The Bolivian government declared a health emergency on Thursday after the daily cases of COVID-19 almost quintupled in less than a week, despite the fact that the omicron variant has not yet been registered in the country.
In the last five days, new daily infections increased from 1,355 to 6,149, double the highest peak reported on June 10, according to the Ministry of Health. Until now the authorities have not reported the presence of the omicron variant in the country.
The hardest hit region – and also the most populated – is Santa Cruz, in the east, which accounts for 71% of the new cases in the country.
The national health emergency forces pharmacies to display their drug price list with maximum limits, shorten procedures to speed up medical care and increase the hiring of personnel and services to face the pandemic.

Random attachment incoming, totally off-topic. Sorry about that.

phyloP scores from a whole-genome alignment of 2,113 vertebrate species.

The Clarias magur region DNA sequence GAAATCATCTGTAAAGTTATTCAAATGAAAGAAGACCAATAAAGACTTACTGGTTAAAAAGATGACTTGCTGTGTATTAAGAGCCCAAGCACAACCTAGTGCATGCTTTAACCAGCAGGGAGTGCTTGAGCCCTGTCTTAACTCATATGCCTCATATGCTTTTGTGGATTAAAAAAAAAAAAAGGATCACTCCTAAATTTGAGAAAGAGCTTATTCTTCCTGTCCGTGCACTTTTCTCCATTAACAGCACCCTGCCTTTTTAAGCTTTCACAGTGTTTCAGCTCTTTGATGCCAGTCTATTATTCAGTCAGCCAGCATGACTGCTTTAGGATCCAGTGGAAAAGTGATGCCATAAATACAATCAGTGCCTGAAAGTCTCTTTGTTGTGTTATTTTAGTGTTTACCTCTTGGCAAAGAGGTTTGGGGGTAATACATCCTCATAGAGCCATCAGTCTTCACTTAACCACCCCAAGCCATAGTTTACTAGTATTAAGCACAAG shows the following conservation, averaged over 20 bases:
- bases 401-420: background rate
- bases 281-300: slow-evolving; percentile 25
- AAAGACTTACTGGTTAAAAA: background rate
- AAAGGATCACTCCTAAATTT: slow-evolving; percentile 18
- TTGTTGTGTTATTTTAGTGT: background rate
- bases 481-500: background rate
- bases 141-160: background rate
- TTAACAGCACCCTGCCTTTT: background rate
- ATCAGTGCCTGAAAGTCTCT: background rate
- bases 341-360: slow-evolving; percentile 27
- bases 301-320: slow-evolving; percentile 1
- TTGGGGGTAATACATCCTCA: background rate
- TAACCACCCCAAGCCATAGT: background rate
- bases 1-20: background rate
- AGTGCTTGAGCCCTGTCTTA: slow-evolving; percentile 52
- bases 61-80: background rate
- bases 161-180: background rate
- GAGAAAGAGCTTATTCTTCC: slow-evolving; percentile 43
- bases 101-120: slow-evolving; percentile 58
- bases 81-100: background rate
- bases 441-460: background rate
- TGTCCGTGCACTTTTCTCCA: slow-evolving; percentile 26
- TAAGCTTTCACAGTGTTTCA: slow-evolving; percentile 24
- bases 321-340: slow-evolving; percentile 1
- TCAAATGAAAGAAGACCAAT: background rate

A “relaxation of biosecurity measures” and a strong attack from the “fourth wave” are the reasons for the increase, according to the Minister of Health, Jeyson Auza. Health authorities have reported a saturation of medical services, including intensive care units, and the mayors of several cities canceled the New Year celebrations.
Although wearing masks and maintaining social distancing in public places is mandatory, in recent weeks those measures have been relaxed to the point that all activities are normal, including street protests that draw crowds. One of the most massive was convened in support of the government and headed by President Luis Arce himself on November 29.
“An encouraging fact is that the fatality rate does not reach 1%, but that should not create a mirage of false security,” said Auza at a press conference.
Arce issued a decree last week that requires people to display a vaccination certificate before entering public places since January 1, but only 38% of the population is fully vaccinated, according to the online research website Our World in Data.
With 11.5 million inhabitants, the country has registered more than 591,700 infections and 16,650 deaths since the start of the pandemic, according to health authorities.
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